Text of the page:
The Idea Store: Sources of Inspiration for Children’s Writers

June 22, 2020

Welcome to Teach Write! This column draws on my 20 years’ experience teaching writing to kids, university students, and adult learners. It includes ideas and exercises that teachers and students can use in the classroom, and creative writers can use to level up their process.

When asked where we get our ideas, writers often joke “The idea store.” In an age where we can type “writing prompts” into Google and return literally thousands of starting points for our next masterpieces, it’s actually not that far off. Ideas are everywhere: in one of his Discworld books, Terry Pratchett describes them as whizzing through the air, searching for a receptive brain to bump into. Often ideas arrive piecemeal, building over time, until a lot of things we’ve been thinking about suddenly coalescence into a unified whole.

None of which is actually helpful to the person who asked the question! So today, I thought I’d share the origin stories of several of my manuscripts, in hopes they give fiction writers a practical place to begin. Several of these stories can be read for free on this website!

Grandma’s Teacups

Memories are a great source of ideas, particularly for children’s writers who need to recall what it’s actually like to be a kid. Grandma’s Teacups is based on one of my earliest memories. We’d gone to visit my great-grandmother, who lived in a gloomy house with old-fashioned metal heating grates – the fancy filigreed kind with large open holes. Great Grandma gave me permission to play with her doll’s teacups, provided that I was very careful not to drop one down the grate. You can guess what happened, and how terrified I was to confess… The plot of Grandma’s Teacups doesn’t bear much resemblance to my memory, but Kaylee’s emotions definitely do!

Tornado Alley

What stories does your family tell over and over again? Those tales persist for a reason, and they are a great starting place for original fiction. After all, why make stuff up if we don’t have to?

The time my Mom saved two kids from a tornado, earning enough the money to buy a coveted Barbie doll, is the stuff of legend in my clan. I coveted that very-same Barbie doll as a child, and it came to me after my Mom passed. I wrote Tornado Alley to honour that connection to my Mom, as well as to record a formative moment in her life.

Mining Social Media

Yup, I am fully aware that social media can be a cesspit of negativity and despair, but it’s also an endlessly-refreshing stockpile of articles, quotes, perspectives, and images that can be mined for ideas. Helaine Becker and I co-wrote an entire middle grade fantasy novel based on a single photograph – we’re working on a sequel while the first manuscript makes the rounds of potential publishing houses. This is the second time (that I know of) that Helaine has turned a social media post into a manuscript. Ironically, both ideas came from photos that I had shared! Which just goes to show that even professional writers don’t always recognize a good idea when it stares them in the face.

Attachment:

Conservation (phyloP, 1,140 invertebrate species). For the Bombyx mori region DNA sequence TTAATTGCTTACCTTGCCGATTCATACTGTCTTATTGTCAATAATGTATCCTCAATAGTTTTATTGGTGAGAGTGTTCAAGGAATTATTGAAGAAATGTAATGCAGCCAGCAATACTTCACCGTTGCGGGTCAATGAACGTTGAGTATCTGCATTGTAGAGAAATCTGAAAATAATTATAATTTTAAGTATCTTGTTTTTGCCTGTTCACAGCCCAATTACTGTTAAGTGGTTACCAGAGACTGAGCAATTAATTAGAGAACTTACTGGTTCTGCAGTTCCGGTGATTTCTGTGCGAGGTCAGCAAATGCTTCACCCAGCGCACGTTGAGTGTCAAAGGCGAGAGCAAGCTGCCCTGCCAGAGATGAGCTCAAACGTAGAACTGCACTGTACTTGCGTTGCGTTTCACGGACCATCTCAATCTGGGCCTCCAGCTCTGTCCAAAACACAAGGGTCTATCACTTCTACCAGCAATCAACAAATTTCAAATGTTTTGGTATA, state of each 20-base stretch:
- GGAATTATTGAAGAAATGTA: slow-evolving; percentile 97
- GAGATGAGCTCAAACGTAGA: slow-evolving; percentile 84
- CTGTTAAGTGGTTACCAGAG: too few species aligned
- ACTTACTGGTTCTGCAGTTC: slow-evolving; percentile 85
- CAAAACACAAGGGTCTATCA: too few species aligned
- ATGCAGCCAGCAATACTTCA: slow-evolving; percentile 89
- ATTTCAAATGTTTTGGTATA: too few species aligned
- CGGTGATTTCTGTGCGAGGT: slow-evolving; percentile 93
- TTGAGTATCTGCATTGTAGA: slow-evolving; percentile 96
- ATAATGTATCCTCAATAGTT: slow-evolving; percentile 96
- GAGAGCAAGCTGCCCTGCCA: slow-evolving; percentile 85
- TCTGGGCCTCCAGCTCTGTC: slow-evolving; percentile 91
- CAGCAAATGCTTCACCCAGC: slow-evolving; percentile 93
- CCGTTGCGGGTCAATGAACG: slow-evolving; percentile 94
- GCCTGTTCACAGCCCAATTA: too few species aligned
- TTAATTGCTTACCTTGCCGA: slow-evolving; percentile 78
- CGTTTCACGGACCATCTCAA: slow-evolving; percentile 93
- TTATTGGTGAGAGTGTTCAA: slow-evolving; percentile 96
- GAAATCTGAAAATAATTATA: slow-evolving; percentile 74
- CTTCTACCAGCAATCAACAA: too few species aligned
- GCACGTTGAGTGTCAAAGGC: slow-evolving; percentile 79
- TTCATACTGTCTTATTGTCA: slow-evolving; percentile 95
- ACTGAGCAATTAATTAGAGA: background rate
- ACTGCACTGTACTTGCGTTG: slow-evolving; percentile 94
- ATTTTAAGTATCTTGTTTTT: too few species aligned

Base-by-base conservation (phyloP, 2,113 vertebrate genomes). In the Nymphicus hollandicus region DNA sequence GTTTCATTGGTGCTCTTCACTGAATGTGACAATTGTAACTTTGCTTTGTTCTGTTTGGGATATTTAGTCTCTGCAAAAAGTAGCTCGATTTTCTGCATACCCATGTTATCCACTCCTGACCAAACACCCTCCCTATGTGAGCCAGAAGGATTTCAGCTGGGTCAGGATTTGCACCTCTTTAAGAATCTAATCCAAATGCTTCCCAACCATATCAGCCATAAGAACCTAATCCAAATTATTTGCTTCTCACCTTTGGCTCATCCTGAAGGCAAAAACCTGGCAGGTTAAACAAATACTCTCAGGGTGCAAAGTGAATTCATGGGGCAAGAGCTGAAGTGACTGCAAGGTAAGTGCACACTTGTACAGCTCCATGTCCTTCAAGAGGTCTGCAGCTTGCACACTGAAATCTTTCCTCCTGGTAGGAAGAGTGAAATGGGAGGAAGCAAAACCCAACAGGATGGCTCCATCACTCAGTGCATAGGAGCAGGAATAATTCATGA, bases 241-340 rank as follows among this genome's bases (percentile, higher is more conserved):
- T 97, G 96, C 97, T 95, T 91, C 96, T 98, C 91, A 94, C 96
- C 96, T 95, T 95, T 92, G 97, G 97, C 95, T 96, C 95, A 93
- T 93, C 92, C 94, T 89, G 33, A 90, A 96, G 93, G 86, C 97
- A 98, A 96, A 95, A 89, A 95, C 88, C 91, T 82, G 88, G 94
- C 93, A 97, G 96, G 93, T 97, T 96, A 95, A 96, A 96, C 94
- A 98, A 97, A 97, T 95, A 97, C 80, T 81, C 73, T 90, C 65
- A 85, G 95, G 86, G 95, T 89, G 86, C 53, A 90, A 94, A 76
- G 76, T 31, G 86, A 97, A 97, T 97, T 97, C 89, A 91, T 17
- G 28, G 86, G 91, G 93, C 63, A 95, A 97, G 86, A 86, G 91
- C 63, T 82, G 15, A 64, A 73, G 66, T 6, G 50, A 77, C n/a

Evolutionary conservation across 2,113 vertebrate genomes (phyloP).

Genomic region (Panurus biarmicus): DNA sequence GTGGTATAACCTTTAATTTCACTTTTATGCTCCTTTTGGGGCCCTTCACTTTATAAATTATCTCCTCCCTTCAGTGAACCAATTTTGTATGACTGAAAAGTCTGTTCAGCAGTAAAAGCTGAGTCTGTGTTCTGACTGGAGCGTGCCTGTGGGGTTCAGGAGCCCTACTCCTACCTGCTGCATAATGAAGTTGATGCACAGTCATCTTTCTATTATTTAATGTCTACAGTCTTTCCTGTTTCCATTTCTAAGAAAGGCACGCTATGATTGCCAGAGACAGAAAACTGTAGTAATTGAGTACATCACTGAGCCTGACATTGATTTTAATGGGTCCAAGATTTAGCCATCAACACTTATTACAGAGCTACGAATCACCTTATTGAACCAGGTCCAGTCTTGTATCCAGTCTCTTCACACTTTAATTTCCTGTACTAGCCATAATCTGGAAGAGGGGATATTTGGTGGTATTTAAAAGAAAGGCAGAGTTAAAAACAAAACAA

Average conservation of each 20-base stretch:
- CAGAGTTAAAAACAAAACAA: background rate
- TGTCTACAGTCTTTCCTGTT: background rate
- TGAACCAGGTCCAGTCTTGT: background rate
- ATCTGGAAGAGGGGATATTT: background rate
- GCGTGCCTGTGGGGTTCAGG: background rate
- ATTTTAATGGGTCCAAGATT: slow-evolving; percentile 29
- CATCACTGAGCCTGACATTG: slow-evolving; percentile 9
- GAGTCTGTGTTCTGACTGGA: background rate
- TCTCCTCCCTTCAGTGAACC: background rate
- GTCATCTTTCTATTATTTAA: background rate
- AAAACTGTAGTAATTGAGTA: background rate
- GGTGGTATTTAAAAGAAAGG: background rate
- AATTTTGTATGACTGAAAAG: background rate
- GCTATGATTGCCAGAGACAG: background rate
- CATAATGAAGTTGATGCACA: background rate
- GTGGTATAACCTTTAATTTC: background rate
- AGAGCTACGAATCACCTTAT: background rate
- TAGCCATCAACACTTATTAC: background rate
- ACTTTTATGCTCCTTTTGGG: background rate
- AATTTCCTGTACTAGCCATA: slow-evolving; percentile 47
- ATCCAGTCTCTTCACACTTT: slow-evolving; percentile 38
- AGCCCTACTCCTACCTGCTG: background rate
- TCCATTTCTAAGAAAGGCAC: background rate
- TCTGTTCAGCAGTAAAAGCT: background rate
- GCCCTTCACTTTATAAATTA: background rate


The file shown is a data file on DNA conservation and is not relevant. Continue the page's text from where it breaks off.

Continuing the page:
French Braid

If you’re really struggling, try making a “story kit.” On a piece of paper, write a list of 20 random nouns, and a list of 20 random verbs. Cut the words out and put them into a box or baggie. Shake it up and pull one out. What memories, associations, or ideas does that word spark for you? Write down as many ideas as you can. If you’re drawing a blank, pull out a second word (or two), make a new list of ideas, and look for connections between the two.

This method can produce some surprising results, like my short story French Braid, which started from a single word: brush. “Brush” reminded me of how much I loved having my hair brushed and styled as a child, and of a friend who was an absolute genius with French and Dutch braids (she could make pony tails and zig zags and crowns…). French Braid is entirely fictional, but this same prompt could easily have led me in a more biographical direction – towards the time that my Mom was working the day of school pictures and my Dad (bless him!) wielded the crimping iron with great success.

Don’t judge me – it was the 80s.

Your turn!

Where do you get YOUR ideas from? Share your favourite story-generating techniques in the comments!


Hey, did you know I teach writing workshops? It’s true – I work with adult writers, teachers, and students of all ages. Contact me to learn more.

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